I used a non modified DSLR to capture the previous photos, the second photo required multiple shots at 105 seconds each, which where then stacked using a special program called DeepSkyStacker (DSS) a freeware program that registers, stacks and allows for some minor processing, this compiles an intermediate tiff file which is then post processed in other programs such as CS, Corel PSP or GIMP photo editing software used to adjust the file to bring the data up to a usable photo. The data is very compressed and one has to stretch the levels. So with a few hours of captured data, one can expect to spend a few hours in post processing (yup expect some flat butt time behind the old computer screen).  Color is a bit subjective, I will not get into this debate here, Reddish to pink is the color range for this nebula, to produce those Hubble style photos you need a mono camera and a special filter set (the Hubble pallet is unique), the more data captured equals more detail in your photo.  One shot color DSLR captures are not as detailed as mono chrome cameras or modified DSLR’s but one shot color is less work for a color photo.   Fun Fun Fun . . . one learns that those wonderful and beautiful photos that grace those Astro magazines are not what one sees through a telescope for the most part . . . Nebula are mostly invisible and if visible at all are usually a ghostly gray . . . because they are so dim you really need to be at a dark site to see any visually . . . the easiest one to see with the naked eye is the M42 Orion Nebula . . . and in a dark site you can see some color.

This post is meant to introduce capturing emission nebula with a non modified DSLR.  You can image them with a standard camera lens in the range from 85mm to 200mm and some form of tracking to minimize star trailing.  I would very much recommend a GEM (German Equatorial Mount) mount to easily locate the objects like emission nebula or other dim objects.  A computer controlled Mount is even better (GOTO mount) and data is more accurate.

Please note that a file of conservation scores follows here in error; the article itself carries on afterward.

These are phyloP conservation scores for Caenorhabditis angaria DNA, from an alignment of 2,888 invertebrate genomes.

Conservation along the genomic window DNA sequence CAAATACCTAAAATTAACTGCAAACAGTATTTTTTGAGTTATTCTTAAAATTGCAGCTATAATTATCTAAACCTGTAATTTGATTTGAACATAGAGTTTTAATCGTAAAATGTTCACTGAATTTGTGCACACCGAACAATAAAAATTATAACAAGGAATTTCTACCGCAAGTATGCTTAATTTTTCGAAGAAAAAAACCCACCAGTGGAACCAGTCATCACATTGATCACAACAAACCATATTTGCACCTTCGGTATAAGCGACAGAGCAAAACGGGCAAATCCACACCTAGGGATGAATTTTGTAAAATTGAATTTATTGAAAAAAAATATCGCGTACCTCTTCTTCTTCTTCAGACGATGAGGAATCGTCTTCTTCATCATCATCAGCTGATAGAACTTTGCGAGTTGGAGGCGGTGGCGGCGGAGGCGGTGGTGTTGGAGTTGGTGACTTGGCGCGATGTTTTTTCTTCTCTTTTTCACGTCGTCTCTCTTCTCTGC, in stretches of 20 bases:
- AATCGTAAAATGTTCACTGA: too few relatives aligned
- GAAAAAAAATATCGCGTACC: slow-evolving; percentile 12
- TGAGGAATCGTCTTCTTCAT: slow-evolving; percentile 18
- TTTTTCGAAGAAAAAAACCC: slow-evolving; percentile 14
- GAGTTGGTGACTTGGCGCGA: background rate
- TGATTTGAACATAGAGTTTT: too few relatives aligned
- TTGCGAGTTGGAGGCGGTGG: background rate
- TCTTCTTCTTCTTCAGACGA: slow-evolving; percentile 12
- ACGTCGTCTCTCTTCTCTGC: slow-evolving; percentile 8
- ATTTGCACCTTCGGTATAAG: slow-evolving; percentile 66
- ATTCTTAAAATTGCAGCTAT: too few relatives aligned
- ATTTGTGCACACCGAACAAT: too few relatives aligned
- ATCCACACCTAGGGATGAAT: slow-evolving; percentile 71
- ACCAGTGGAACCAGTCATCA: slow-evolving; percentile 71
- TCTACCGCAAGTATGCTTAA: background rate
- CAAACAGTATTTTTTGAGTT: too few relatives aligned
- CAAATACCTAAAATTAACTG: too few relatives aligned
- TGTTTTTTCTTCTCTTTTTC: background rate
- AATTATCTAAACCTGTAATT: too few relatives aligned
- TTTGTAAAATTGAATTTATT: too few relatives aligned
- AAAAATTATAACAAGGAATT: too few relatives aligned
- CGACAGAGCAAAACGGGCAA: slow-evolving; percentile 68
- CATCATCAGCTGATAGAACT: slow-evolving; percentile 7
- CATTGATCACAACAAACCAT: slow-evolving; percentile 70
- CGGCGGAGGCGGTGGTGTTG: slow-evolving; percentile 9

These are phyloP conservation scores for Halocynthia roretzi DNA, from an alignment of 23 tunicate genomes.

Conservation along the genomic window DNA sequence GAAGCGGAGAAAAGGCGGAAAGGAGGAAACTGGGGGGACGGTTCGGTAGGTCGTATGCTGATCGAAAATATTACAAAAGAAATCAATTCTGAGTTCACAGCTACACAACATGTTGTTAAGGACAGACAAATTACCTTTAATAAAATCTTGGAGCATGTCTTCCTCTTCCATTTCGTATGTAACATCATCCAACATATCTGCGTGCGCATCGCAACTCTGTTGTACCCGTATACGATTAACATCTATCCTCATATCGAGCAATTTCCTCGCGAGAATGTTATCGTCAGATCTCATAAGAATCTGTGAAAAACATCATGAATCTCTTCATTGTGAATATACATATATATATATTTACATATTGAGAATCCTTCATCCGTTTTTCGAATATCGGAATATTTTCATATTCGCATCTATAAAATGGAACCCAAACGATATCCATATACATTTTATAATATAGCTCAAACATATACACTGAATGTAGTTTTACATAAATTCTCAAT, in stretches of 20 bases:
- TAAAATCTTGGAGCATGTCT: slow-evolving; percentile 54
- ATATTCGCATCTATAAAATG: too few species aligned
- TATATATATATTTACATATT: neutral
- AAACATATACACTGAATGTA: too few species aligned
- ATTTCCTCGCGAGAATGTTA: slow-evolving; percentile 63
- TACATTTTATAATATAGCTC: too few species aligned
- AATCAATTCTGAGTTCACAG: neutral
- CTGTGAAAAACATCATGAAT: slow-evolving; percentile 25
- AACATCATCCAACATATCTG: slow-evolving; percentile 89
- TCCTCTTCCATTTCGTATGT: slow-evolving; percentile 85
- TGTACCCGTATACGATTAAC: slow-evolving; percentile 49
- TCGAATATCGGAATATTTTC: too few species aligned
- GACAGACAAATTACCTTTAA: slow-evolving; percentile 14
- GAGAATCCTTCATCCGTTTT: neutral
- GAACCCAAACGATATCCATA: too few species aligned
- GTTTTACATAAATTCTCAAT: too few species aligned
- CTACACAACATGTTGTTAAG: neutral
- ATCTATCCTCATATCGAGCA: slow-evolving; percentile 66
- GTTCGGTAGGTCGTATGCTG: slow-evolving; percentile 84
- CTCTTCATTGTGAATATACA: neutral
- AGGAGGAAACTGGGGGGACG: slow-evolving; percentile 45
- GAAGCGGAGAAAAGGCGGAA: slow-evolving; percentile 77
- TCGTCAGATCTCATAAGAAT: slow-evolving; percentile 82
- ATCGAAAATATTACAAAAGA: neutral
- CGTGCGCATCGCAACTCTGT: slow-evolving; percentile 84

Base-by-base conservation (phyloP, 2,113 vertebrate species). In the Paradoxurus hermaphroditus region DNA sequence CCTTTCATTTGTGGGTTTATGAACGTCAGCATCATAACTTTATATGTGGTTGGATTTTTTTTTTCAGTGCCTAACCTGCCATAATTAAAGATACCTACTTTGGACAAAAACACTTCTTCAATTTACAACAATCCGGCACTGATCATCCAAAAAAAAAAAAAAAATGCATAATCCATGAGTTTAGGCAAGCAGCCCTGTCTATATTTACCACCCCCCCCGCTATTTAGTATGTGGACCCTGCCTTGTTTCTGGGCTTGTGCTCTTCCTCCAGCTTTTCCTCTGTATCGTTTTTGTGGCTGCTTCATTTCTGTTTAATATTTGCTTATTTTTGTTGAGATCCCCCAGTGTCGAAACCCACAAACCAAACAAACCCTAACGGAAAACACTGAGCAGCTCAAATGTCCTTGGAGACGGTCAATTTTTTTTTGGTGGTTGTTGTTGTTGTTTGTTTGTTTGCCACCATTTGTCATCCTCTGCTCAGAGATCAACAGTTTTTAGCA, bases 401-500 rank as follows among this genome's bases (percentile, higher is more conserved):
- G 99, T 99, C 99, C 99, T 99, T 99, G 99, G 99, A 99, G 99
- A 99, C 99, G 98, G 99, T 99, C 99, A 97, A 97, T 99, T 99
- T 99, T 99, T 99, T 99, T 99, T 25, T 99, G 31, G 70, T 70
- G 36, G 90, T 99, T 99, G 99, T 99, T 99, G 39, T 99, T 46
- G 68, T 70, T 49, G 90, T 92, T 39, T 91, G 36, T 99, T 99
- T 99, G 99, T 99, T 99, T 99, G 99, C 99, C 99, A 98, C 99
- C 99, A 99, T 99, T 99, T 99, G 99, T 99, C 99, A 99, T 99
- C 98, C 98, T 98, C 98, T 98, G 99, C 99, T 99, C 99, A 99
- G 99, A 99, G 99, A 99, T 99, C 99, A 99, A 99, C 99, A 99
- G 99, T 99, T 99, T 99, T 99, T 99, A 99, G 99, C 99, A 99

Here is the equipment list I used to capture the above Photo.

  • Nikon D7000
  • appropriate camera T adapter & extension to reach focus
  • 2″ UHC/LPR filter to reduce light pollution and increase contrast
  • Orion ED80 f/7.5, focal length of 600mm, 3.15″ (80mm) telescope
  • Celestron AVX mount

Here is a list of the software and general post processing chain

  • DSS align and stack light frames, Dark, Bias (TIFF)
  • LR4 stretch the histogram and adjust levels (TIFF)
  • On1 color and contrast and noise adjustments and final print sizing (TIFF)
  • Corel PSP 8X to process file for Internet usage (JPG)

I would spend less time post processing my landscape and wildlife photos then one DSO photo.  I would suggest to anyone wanting to follow the path of Astro Photography, read, read, read.  Educate yourself before you ever purchase anything other then a book.  There is a hidden “Nickle & Dime” factor that isn’t as obvious and there is a quality verses cost factor not mentioned.  I am pushing every piece of my gear to or beyond its limit to produce a few photos.  I enjoy a challenge, but if you have even a hint of defeatism, depression or struggle with challenging and ever changing requirements, lack of sleep, then DSO Astro photography is NOT for you. Stick to star trails and light painting at night . . . you’ll be happier in spirit and wealthier in your wallet. I’ve managed to keep things in my budget so far, but I have come close to throwing my plastic to the wind and going all out, but having a roof over my head, staying married and the need to eat have all weighed in to keep me firmly in check.  Yes you can do it on the cheap if your willing to buy used, educate yourself and define your niche you can make some pretty cool photos that will blow your friends minds. Well I’ve blown enough time on this post, the weather is looking promising for tonight . . . except it may be cold.  Have fun, I hope this post was a fun read and possibly educational and inspiring . . . Astro photography is a major challenge, it is very addictive and very much rewarding when you get it right.

OK . . Digi is outta here . . . until next time “get off your duff and go out and shoot some film”